Supermarine Spitfire FR XIV
The Rolls-Royce Griffon engine was designed in answer to Royal Naval specifications for an engine capable of generating good power at low altitudes. Concepts for adapting the Spitfire to take the new engine had begun as far back as October 1939; Joseph Smith felt that "The good big 'un will eventually beat the good little 'un." and Ernest Hives of Rolls-Royce thought that the Griffon would be "a second power string for the Spitfire”. The first of the Griffon-engine Spitfires flew on 27 November 1941.
Although the Griffon-engine Spitfires were never produced in the large numbers of the Merlin-engine variants, they were an important part of the Spitfire family and in their later versions, kept the Spitfire at the forefront of piston-engine fighter development.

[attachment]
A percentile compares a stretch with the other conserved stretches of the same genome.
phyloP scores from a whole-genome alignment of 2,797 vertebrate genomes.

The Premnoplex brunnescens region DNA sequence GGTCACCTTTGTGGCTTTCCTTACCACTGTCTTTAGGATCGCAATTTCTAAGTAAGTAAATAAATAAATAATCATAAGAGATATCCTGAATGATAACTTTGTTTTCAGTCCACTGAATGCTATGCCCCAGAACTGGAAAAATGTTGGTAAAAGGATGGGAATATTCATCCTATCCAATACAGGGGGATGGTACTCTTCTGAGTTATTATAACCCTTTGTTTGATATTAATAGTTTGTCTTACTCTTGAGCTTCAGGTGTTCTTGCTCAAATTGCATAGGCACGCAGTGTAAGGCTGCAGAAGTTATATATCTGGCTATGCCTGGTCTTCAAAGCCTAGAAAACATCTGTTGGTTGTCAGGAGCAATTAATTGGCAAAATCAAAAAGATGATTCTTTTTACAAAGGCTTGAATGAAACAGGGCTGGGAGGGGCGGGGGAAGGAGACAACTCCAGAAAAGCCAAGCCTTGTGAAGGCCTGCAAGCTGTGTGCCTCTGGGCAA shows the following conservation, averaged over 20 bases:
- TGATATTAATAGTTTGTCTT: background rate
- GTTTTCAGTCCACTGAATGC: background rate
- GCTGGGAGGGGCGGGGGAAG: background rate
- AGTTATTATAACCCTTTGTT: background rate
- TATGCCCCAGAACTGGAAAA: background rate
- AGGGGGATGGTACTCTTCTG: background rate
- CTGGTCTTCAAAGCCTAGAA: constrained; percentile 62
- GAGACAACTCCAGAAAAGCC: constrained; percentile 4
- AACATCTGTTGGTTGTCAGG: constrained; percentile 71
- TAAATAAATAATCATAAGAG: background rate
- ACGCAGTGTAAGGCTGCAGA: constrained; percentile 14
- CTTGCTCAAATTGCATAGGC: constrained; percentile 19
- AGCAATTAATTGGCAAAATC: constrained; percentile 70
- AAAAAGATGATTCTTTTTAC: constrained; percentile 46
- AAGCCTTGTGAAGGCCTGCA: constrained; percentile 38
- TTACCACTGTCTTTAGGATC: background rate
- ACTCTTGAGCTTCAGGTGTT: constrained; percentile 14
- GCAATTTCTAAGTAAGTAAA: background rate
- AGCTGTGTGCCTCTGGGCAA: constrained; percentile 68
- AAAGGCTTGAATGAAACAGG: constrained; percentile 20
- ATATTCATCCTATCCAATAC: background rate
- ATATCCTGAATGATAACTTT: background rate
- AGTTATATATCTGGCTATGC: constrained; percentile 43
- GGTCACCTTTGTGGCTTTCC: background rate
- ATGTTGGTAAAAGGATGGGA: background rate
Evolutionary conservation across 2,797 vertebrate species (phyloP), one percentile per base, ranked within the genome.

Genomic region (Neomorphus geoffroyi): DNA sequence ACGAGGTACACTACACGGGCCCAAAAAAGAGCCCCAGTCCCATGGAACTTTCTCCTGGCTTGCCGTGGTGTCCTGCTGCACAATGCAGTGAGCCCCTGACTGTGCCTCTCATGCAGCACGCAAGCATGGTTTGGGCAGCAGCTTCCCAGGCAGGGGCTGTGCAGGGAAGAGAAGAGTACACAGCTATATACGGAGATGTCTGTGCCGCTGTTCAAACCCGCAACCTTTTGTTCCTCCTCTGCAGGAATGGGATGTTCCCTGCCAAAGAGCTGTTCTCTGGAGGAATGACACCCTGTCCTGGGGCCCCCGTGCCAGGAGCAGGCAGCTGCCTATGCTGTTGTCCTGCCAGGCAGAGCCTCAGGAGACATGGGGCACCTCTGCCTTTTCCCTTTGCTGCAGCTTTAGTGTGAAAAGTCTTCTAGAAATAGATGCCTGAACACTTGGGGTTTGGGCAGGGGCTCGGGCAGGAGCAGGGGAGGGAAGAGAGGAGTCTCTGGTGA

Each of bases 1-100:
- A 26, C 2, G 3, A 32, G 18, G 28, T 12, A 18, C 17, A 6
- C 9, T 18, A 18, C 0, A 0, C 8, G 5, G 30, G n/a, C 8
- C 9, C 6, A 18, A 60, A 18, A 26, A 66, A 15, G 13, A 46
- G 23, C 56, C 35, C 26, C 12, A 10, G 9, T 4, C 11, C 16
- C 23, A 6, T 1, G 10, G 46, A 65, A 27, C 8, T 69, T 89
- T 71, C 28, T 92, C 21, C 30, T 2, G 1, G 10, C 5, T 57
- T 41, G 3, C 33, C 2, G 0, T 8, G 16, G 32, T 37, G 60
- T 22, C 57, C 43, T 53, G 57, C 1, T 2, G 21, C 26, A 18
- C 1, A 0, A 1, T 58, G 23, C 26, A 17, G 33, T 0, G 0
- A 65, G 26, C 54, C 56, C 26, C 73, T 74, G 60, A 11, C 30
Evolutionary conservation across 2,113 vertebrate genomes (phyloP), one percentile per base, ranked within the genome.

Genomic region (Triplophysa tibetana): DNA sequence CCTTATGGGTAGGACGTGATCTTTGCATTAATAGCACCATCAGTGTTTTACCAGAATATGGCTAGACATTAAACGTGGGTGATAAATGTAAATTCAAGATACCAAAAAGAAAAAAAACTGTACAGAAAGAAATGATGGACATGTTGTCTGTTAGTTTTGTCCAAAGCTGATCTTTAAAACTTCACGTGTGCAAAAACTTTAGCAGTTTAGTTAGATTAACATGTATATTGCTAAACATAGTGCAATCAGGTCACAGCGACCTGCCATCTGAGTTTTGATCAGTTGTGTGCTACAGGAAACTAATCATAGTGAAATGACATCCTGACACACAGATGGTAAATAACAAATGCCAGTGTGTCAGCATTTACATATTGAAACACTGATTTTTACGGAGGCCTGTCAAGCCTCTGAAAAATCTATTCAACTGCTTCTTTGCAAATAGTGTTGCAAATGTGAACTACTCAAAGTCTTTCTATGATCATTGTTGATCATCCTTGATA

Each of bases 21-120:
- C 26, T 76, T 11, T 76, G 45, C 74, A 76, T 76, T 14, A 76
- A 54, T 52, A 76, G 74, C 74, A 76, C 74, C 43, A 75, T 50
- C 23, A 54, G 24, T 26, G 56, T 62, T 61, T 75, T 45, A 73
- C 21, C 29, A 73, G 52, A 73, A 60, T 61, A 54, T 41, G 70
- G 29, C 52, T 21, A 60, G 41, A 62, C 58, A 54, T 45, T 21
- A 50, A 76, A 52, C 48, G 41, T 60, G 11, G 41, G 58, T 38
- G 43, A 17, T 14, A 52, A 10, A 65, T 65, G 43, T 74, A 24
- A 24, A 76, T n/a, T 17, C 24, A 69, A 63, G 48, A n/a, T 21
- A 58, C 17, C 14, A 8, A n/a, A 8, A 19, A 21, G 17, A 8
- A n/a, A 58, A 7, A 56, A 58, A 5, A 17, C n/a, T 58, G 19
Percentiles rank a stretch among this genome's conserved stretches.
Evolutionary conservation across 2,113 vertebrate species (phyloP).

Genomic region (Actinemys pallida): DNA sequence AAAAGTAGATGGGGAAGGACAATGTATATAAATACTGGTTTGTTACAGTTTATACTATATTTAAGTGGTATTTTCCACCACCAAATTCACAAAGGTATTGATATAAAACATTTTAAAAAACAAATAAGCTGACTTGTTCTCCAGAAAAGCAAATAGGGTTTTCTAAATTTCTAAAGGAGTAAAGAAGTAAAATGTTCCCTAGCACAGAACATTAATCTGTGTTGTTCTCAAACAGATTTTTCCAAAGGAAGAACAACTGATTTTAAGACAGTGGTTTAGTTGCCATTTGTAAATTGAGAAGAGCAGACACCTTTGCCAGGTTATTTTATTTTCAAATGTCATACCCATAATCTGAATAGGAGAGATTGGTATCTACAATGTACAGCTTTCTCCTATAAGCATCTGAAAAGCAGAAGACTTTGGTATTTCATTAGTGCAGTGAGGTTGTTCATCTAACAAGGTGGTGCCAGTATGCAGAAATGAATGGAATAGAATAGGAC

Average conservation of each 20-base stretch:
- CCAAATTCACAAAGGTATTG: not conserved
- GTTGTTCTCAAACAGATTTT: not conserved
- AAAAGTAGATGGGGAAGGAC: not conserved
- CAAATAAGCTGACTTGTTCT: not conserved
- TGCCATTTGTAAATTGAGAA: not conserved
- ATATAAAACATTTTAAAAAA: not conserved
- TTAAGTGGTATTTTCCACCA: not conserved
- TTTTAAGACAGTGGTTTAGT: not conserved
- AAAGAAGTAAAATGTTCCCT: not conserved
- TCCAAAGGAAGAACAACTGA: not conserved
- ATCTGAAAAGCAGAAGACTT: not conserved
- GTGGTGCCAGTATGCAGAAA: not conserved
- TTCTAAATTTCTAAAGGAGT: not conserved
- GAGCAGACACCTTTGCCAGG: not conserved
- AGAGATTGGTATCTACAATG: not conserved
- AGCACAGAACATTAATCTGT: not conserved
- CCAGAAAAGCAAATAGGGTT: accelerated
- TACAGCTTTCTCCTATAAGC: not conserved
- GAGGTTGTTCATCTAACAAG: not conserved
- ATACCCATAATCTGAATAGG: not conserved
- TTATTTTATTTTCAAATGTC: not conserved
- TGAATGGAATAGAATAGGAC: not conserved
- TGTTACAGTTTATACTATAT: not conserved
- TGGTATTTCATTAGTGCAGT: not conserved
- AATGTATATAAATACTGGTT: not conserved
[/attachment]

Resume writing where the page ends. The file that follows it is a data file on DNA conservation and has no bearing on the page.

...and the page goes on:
Built at the end of 1944 at Keevil, this Spitfire Mk XIV was stored by the RAF until early 1945. It was sent, from 33MU at RAF Lyneham, to India where details of whatever service she saw have been lost in the mists of time – and the Royal Indian Air Force records system. She was recovered to England in the early seventies and formed part of a UK collection. The restoration was completed in August of 1992 and the aircraft has been operational ever since.
Aircraft Type: Vickers Armstrong Spitfire FR XIV, G-SPIT
Year of Manufacture: 1944
Powered by: one Rolls Royce Griffon 65 engine
Colour scheme: Tribute to Johnnie Johnson, JEJ